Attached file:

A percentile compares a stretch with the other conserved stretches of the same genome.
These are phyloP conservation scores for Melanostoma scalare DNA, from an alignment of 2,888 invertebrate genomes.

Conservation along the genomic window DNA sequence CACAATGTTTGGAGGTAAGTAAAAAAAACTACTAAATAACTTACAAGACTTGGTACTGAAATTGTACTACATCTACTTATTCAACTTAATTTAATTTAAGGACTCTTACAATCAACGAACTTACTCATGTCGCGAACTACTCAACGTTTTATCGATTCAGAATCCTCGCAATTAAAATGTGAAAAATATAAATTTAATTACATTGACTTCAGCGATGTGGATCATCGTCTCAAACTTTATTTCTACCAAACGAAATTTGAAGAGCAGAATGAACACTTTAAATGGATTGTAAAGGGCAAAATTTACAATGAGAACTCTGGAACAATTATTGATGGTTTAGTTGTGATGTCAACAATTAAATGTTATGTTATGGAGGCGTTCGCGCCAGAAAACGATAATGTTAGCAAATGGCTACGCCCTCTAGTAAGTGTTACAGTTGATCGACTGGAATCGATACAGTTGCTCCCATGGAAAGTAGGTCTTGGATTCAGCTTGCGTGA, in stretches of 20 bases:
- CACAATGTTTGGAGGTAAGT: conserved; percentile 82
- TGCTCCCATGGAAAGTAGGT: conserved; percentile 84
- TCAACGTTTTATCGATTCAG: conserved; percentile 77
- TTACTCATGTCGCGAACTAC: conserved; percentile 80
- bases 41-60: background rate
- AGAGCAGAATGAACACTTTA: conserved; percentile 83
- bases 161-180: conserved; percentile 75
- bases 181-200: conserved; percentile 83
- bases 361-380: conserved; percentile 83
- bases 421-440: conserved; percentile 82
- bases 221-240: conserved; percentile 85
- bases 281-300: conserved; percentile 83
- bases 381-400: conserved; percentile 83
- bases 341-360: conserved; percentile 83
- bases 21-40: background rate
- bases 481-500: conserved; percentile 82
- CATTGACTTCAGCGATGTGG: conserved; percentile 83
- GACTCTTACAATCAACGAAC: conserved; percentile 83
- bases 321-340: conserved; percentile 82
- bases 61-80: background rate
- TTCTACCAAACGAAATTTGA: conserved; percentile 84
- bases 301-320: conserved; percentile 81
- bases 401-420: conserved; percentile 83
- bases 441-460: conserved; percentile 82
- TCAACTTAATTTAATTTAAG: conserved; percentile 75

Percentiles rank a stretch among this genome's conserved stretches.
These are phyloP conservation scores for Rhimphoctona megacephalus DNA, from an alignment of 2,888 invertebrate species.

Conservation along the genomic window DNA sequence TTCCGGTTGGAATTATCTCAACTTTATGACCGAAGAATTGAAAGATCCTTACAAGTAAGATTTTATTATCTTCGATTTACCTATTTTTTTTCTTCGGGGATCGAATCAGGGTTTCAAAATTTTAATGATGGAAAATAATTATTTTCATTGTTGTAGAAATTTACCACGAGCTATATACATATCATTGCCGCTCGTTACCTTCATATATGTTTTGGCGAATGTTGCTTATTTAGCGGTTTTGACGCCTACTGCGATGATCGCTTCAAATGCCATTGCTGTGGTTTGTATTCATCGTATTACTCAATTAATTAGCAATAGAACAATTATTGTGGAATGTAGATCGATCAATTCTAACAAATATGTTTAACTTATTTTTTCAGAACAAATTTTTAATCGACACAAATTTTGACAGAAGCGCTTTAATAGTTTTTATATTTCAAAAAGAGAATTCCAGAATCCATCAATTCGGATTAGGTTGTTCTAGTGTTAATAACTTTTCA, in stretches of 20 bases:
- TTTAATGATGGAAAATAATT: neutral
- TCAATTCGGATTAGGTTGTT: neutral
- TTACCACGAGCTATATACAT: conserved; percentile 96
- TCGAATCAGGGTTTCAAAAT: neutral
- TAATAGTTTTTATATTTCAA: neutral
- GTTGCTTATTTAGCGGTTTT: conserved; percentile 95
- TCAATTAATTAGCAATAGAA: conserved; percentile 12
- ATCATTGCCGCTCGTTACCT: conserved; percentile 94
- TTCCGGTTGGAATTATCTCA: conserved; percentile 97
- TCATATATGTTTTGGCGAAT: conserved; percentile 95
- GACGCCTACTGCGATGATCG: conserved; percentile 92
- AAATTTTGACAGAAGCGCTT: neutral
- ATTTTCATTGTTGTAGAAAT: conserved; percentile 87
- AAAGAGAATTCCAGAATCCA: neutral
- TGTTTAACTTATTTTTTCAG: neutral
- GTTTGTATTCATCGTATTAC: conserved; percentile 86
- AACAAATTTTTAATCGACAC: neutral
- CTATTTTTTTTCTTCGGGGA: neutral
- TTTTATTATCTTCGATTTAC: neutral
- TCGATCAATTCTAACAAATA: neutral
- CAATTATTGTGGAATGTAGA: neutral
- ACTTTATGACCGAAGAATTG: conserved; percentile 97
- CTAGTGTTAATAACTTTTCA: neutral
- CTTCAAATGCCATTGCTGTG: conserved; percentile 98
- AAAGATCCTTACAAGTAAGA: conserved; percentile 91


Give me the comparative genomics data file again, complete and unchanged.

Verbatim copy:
A percentile compares a stretch with the other conserved stretches of the same genome.
These are phyloP conservation scores for Melanostoma scalare DNA, from an alignment of 2,888 invertebrate genomes.

Conservation along the genomic window DNA sequence CACAATGTTTGGAGGTAAGTAAAAAAAACTACTAAATAACTTACAAGACTTGGTACTGAAATTGTACTACATCTACTTATTCAACTTAATTTAATTTAAGGACTCTTACAATCAACGAACTTACTCATGTCGCGAACTACTCAACGTTTTATCGATTCAGAATCCTCGCAATTAAAATGTGAAAAATATAAATTTAATTACATTGACTTCAGCGATGTGGATCATCGTCTCAAACTTTATTTCTACCAAACGAAATTTGAAGAGCAGAATGAACACTTTAAATGGATTGTAAAGGGCAAAATTTACAATGAGAACTCTGGAACAATTATTGATGGTTTAGTTGTGATGTCAACAATTAAATGTTATGTTATGGAGGCGTTCGCGCCAGAAAACGATAATGTTAGCAAATGGCTACGCCCTCTAGTAAGTGTTACAGTTGATCGACTGGAATCGATACAGTTGCTCCCATGGAAAGTAGGTCTTGGATTCAGCTTGCGTGA, in stretches of 20 bases:
- CACAATGTTTGGAGGTAAGT: conserved; percentile 82
- TGCTCCCATGGAAAGTAGGT: conserved; percentile 84
- TCAACGTTTTATCGATTCAG: conserved; percentile 77
- TTACTCATGTCGCGAACTAC: conserved; percentile 80
- bases 41-60: background rate
- AGAGCAGAATGAACACTTTA: conserved; percentile 83
- bases 161-180: conserved; percentile 75
- bases 181-200: conserved; percentile 83
- bases 361-380: conserved; percentile 83
- bases 421-440: conserved; percentile 82
- bases 221-240: conserved; percentile 85
- bases 281-300: conserved; percentile 83
- bases 381-400: conserved; percentile 83
- bases 341-360: conserved; percentile 83
- bases 21-40: background rate
- bases 481-500: conserved; percentile 82
- CATTGACTTCAGCGATGTGG: conserved; percentile 83
- GACTCTTACAATCAACGAAC: conserved; percentile 83
- bases 321-340: conserved; percentile 82
- bases 61-80: background rate
- TTCTACCAAACGAAATTTGA: conserved; percentile 84
- bases 301-320: conserved; percentile 81
- bases 401-420: conserved; percentile 83
- bases 441-460: conserved; percentile 82
- TCAACTTAATTTAATTTAAG: conserved; percentile 75

Percentiles rank a stretch among this genome's conserved stretches.
These are phyloP conservation scores for Rhimphoctona megacephalus DNA, from an alignment of 2,888 invertebrate species.

Conservation along the genomic window DNA sequence TTCCGGTTGGAATTATCTCAACTTTATGACCGAAGAATTGAAAGATCCTTACAAGTAAGATTTTATTATCTTCGATTTACCTATTTTTTTTCTTCGGGGATCGAATCAGGGTTTCAAAATTTTAATGATGGAAAATAATTATTTTCATTGTTGTAGAAATTTACCACGAGCTATATACATATCATTGCCGCTCGTTACCTTCATATATGTTTTGGCGAATGTTGCTTATTTAGCGGTTTTGACGCCTACTGCGATGATCGCTTCAAATGCCATTGCTGTGGTTTGTATTCATCGTATTACTCAATTAATTAGCAATAGAACAATTATTGTGGAATGTAGATCGATCAATTCTAACAAATATGTTTAACTTATTTTTTCAGAACAAATTTTTAATCGACACAAATTTTGACAGAAGCGCTTTAATAGTTTTTATATTTCAAAAAGAGAATTCCAGAATCCATCAATTCGGATTAGGTTGTTCTAGTGTTAATAACTTTTCA, in stretches of 20 bases:
- TTTAATGATGGAAAATAATT: neutral
- TCAATTCGGATTAGGTTGTT: neutral
- TTACCACGAGCTATATACAT: conserved; percentile 96
- TCGAATCAGGGTTTCAAAAT: neutral
- TAATAGTTTTTATATTTCAA: neutral
- GTTGCTTATTTAGCGGTTTT: conserved; percentile 95
- TCAATTAATTAGCAATAGAA: conserved; percentile 12
- ATCATTGCCGCTCGTTACCT: conserved; percentile 94
- TTCCGGTTGGAATTATCTCA: conserved; percentile 97
- TCATATATGTTTTGGCGAAT: conserved; percentile 95
- GACGCCTACTGCGATGATCG: conserved; percentile 92
- AAATTTTGACAGAAGCGCTT: neutral
- ATTTTCATTGTTGTAGAAAT: conserved; percentile 87
- AAAGAGAATTCCAGAATCCA: neutral
- TGTTTAACTTATTTTTTCAG: neutral
- GTTTGTATTCATCGTATTAC: conserved; percentile 86
- AACAAATTTTTAATCGACAC: neutral
- CTATTTTTTTTCTTCGGGGA: neutral
- TTTTATTATCTTCGATTTAC: neutral
- TCGATCAATTCTAACAAATA: neutral
- CAATTATTGTGGAATGTAGA: neutral
- ACTTTATGACCGAAGAATTG: conserved; percentile 97
- CTAGTGTTAATAACTTTTCA: neutral
- CTTCAAATGCCATTGCTGTG: conserved; percentile 98
- AAAGATCCTTACAAGTAAGA: conserved; percentile 91